Long before human embryonic stem cells became the subject of national news stories or high-profile government policies, Oliver Smithies, D.Phil., helped to pioneer the use of mouse stem cells in biomedical research.
Smithies, now an excellence professor of pathology and laboratory medicine at the University of North Carolina at Chapel Hill School of Medicine, was working at the University of Wisconsin at Madison in the mid-1980s when he made his groundbreaking discovery. By replicating a natural process, he was able to selectively modify individual genes in laboratory cell cultures.
Soon after, Sir Martin Evans, working in the United Kingdom, discovered embryonic stem cells and showed that they could be used to introduce new genetic material in mice. By combining stem cells with the "gene targeting" process developed separately by Smithies in Wisconsin and Mario Capecchi at the University of Utah, researchers could create "designer mice" to study the impact of changes to a single gene. This breakthrough represented a watershed moment in the science of genetics and revolutionized the study of human disease.
It also earned Smithies, Capecchi and Evans the 2007 Nobel Prize in Physiology or Medicine.
A press release issued by The Nobel Assembly at Karolinska Institutet in Sweden to announce the award stated that gene targeting "is now being applied to virtually all areas of biomedicine-from basic research to the development of new therapies" and has "elucidated the roles of numerous genes in embryonic development, adult physiology, aging and disease…. Its impact on the understanding of gene function and its benefits to mankind will continue to increase over many years to come."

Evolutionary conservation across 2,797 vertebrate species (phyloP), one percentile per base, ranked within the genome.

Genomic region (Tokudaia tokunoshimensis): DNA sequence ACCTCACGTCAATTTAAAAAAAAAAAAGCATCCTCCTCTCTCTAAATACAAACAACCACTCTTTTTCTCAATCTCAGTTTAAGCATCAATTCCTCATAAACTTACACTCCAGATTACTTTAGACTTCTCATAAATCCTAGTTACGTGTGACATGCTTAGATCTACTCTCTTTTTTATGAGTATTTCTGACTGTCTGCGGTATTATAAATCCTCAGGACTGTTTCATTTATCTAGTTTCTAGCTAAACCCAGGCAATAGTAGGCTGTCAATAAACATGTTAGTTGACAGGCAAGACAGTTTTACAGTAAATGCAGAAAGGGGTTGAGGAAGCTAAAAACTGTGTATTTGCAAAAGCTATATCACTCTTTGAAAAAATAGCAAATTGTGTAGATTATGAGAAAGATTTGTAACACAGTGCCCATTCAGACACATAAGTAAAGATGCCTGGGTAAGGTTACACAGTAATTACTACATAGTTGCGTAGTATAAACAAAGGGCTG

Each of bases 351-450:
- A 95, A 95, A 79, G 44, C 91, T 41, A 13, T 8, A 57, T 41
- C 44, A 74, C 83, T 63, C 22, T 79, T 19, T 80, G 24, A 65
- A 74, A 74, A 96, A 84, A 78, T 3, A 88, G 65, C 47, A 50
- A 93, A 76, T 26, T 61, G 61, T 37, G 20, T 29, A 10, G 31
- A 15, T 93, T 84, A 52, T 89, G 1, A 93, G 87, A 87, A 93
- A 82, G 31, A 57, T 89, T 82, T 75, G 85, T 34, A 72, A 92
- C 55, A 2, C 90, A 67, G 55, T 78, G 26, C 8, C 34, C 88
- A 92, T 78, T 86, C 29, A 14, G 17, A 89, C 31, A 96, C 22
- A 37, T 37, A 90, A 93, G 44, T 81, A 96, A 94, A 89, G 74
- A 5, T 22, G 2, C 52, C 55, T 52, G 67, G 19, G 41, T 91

Gene targeting provides scientists with a precise and powerful tool for disease research by allowing them to create animal models of human disorders. To date, more than five hundred mouse models have advanced our understanding of conditions such as cardiovascular and neurodegenerative diseases, diabetes and cancer. Smithies' lab was the first to develop a mouse model of cystic fibrosis and also created models for conditions such as hypertension and atherosclerosis.
On Friday, July 10, Smithies will deliver the 2009 Earl H. Morris Endowed Lecture at Wright State University. His presentation, entitled "60 years as a bench scientist," will take place in Gandhi Auditorium in White Hall on the WSU campus and will begin at 10:30 a.m. The lecture, sponsored by the WSU Boonshoft School of Medicine Department of Pharmacology and Toxicology, is free and open to the public. Information on the lecture is available at med.wright.edu/pharm/lectures.html
The Earl H. Morris Endowed Lectureship was established by Herbert and Marion Morris to honor Herbert's father, Earl H. Morris, M.D. Dr. Earl Morris was born in Bellbrook, Ohio, received his M.D. from the University of Cincinnati Medical School and practiced family medicine in the Dayton area for more than 50 years. Mariana Morris, Ph.D., professor and chair of pharmacology and toxicology and assistant vice president for graduate programs with the medical school, noted that the endowed lecture series has brought some of the world's leading scientists and physicians to Wright State, a tribute to Earl Morris' lifelong dedication to the science of medicine.
Editor's note: For more information or to schedule an interview contact: Phillip Neal, Marketing and Communications, Wright State University Boonshoft School of Medicine, (937) 775-4587 or firstname.lastname@example.org.
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